the roadway on a foggy night and began filling with water.  She said she had
been following her GPS system's directions, although police could not
confirm whether she was doing it correctly.  She got on the roof, called for
help by cellphone, and was rescued about a hour later by police using
all-terrain vehicles.

I don't know how long these links will remain valid:

Mark Brader, Toronto, | "Fast, cheap, good: choose any two."

Massive Chinese Net Reroute Exposes Web's Achilles' Heel

Steven Cherry <>
Wed, 17 Nov 2010 17:13:47 -0500

  [From Dave Farber's IP group distribution.  PGN]
  Massive Chinese Net Reroute Exposes Web's Achilles' Heel

The U.S.-China Economic and Security Review Commission says that for a
period of 18 minutes last April, China Telecom hijacked 15 percent of the
world's Web traffic and sent it to servers in China, an accusation the
state-run organization has denied. Whether the apparent reroute was
intentional or accidental, it's exposed another weakness in the structure of
the Web.

Steven Cherry   +1 212-419-7566, Senior Associate Editor, IEEE Spectrum
3 Park Ave, New York, NY 10016,

It's Time to Stop ICANN's Top-Level Domain Lunacy!

Lauren Weinstein <>
November 3, 2010 7:31:50 PM EDT

  [In RISKS-26.21, I included Lauren's parody, which referred to the
  item that I am now including in this issue.  I probably should have
  put this one in first.  PGN]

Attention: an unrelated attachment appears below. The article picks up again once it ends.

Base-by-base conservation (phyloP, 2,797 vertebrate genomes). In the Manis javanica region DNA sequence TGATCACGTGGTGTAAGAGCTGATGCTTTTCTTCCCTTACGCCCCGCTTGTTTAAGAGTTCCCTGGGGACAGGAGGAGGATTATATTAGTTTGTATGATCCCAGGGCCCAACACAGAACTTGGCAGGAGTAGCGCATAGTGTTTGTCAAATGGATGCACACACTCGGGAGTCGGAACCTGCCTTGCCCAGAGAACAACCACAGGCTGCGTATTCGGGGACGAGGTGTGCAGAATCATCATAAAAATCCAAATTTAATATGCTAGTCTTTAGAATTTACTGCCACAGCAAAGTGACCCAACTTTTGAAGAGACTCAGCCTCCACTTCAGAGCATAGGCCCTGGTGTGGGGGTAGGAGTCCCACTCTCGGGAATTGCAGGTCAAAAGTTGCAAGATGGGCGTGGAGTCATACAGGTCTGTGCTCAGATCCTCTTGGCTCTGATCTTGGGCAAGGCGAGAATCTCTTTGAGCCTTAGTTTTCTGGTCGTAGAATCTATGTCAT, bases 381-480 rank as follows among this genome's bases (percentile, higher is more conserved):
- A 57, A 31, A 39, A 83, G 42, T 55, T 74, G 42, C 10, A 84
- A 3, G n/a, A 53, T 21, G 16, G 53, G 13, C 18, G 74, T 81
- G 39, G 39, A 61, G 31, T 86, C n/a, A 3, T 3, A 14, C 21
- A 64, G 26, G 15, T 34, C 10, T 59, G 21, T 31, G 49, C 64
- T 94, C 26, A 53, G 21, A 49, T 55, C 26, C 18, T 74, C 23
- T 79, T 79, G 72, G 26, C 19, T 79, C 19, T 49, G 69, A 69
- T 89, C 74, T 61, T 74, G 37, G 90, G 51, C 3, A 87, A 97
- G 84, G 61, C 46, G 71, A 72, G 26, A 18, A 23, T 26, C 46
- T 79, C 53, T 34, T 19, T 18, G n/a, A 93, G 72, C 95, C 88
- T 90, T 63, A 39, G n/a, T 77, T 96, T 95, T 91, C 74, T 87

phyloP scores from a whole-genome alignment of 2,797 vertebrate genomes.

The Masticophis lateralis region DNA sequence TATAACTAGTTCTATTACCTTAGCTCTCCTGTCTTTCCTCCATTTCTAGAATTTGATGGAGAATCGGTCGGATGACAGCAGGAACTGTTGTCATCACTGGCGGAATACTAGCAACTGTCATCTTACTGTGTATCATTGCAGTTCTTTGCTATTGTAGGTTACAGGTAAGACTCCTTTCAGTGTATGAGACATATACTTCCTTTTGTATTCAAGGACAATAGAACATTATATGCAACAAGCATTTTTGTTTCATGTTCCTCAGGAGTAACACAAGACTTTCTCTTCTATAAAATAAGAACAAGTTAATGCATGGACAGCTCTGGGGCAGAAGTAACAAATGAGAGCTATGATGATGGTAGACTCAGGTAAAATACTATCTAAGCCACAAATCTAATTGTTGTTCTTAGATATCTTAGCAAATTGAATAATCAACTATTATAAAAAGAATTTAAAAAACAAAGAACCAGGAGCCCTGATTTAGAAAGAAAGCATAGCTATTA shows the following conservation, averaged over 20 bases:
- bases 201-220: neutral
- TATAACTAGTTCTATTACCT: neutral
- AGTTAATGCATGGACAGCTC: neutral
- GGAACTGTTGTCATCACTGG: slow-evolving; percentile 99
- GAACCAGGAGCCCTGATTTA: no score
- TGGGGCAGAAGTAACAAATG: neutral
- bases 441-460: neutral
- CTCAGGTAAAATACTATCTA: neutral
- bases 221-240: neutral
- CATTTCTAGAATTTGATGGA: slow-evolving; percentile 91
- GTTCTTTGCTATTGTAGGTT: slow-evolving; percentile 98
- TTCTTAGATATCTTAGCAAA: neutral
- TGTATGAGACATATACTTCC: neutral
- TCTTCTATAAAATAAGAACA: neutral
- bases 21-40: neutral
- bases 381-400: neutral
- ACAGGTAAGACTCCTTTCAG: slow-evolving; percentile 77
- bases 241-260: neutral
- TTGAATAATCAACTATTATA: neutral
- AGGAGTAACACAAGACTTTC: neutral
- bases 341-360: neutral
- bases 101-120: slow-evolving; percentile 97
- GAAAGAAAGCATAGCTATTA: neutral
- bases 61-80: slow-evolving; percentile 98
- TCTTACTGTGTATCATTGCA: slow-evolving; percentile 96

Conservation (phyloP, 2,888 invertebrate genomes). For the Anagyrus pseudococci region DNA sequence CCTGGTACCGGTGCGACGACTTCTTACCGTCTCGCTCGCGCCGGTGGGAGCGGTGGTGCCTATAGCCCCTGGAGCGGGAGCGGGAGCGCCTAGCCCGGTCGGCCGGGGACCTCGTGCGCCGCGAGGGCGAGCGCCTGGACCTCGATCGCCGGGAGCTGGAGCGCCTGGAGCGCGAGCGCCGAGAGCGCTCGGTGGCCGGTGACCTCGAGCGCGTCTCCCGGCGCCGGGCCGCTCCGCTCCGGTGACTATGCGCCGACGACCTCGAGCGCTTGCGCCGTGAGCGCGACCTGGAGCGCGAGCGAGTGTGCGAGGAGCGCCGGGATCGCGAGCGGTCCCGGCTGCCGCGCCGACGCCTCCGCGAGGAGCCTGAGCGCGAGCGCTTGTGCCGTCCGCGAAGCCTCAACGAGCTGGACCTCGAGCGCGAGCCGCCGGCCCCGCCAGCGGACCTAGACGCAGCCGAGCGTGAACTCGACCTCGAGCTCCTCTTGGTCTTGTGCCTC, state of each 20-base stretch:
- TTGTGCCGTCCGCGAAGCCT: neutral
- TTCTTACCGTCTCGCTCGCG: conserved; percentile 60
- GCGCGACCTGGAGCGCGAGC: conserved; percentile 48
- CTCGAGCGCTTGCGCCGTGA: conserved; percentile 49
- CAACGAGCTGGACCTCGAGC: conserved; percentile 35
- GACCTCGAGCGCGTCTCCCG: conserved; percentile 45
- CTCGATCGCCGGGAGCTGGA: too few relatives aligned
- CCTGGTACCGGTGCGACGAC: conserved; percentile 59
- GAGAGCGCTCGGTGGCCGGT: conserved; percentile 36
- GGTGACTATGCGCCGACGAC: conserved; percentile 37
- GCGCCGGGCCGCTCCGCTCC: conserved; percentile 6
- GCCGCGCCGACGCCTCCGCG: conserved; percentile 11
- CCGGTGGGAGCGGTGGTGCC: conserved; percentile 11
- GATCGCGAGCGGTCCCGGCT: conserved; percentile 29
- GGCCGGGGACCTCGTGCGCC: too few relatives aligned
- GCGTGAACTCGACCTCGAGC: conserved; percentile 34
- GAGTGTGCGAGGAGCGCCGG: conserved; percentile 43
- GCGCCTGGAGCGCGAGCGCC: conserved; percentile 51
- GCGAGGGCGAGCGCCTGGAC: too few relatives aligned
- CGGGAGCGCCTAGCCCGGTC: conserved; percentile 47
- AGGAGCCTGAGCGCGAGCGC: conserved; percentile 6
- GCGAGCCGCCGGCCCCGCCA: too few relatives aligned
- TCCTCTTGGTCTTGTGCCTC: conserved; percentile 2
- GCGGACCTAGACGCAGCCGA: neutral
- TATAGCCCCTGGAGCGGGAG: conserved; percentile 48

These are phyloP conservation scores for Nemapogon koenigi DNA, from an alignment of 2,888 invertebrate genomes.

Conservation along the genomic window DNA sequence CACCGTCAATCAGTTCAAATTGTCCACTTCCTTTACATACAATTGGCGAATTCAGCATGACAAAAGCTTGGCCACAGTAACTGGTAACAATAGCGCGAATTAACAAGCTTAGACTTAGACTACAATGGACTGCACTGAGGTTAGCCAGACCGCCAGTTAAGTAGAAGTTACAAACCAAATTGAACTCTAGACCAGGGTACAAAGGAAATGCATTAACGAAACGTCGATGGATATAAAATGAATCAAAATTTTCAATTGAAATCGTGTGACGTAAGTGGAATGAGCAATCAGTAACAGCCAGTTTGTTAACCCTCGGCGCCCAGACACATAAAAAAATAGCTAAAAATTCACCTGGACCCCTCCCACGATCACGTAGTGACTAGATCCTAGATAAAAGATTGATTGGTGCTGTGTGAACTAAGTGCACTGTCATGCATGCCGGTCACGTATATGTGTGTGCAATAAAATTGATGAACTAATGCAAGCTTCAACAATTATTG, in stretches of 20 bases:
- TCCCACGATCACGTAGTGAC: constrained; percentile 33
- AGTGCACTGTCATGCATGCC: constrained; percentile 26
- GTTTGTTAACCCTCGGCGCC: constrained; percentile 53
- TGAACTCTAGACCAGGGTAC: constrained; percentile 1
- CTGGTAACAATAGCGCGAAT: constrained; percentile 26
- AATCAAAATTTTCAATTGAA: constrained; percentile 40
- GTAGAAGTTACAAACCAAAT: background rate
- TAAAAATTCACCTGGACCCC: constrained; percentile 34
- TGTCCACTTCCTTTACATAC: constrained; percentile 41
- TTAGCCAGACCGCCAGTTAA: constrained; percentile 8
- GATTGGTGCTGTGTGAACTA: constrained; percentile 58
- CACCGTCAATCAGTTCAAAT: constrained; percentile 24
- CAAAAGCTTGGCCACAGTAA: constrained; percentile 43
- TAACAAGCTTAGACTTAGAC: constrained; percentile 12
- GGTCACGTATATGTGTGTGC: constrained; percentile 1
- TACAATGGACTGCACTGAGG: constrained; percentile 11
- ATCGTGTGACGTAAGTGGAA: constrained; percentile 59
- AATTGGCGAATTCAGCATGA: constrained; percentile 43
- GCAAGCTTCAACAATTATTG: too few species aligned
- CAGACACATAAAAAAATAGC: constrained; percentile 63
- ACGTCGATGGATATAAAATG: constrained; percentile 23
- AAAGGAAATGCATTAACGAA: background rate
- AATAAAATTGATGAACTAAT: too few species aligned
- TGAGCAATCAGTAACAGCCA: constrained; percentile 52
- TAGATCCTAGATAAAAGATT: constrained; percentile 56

It's Time to Stop ICANN's Top-Level Domain (TLD) Lunacy!

Greetings.  I'm going to keep this relatively short and sweet, since I've
written of my concerns about ICANN's handling of Top-Level Domains (TLDs)
many times in the past.

The existing Domain Name System (DNS) has been leveraged in multiple ways
into something akin to a protection racket, with vast sums of money being
funneled to existing and wannabe registries, registrars—and to ICANN
itself—with little or no resulting tangible benefits to the Internet
community at large.  That is, unless you consider ever increasing levels of
costs and confusion to be some sort of benefits.  Dot-com is still the
single TLD that most Internet users recognize as fundamental among the
increasingly disruptive clutter—and you haven't seen anything yet
compared with the pandemonium about to be unleashed.

"Protective registrations" by trademark owners and other concerned parties
in new TLDs have become an enormous profit center for various players in the
DNS ecosystem, with boasting about the income that will be derived through
such arm-twisting techniques now being commonplace.

The amount of money involved is staggering.  In a few days, ICANN may
release their new "guidebook" for upcoming TLD applicants ( [ars technica] ).  The application fee alone for a
single new TLD is reported to be almost $200K, payable to ICANN.  The cost
of running a new TLD if you're accepted?  A whole bunch, likely including
(but not limited to) big moola to ICANN every year.

ICANN plans to limit the number of new TLDs to only (only???) about 1000 per
year—maybe half that in the first year.  Let's see, $185,000 times 1000
... Nice chunk of change.

Of course, ICANN claims that these fees are justified by the costs involved
in processing these applications.  Assuming this is true, I can't think of a
better proof that the entire process is rotten and dysfunctional to the

The DNS and the domain name infrastructure made sense in an era before the
universal availability of search engines and online directories.  But for
such massive costs and complexities—such as those inevitably stemming
from the ICANN TLD expansion—to be incurred simply to map names to
Internet sites is now both technically and economically obsolete and

It's time to end the TLD madness.  It will take both time and some heavy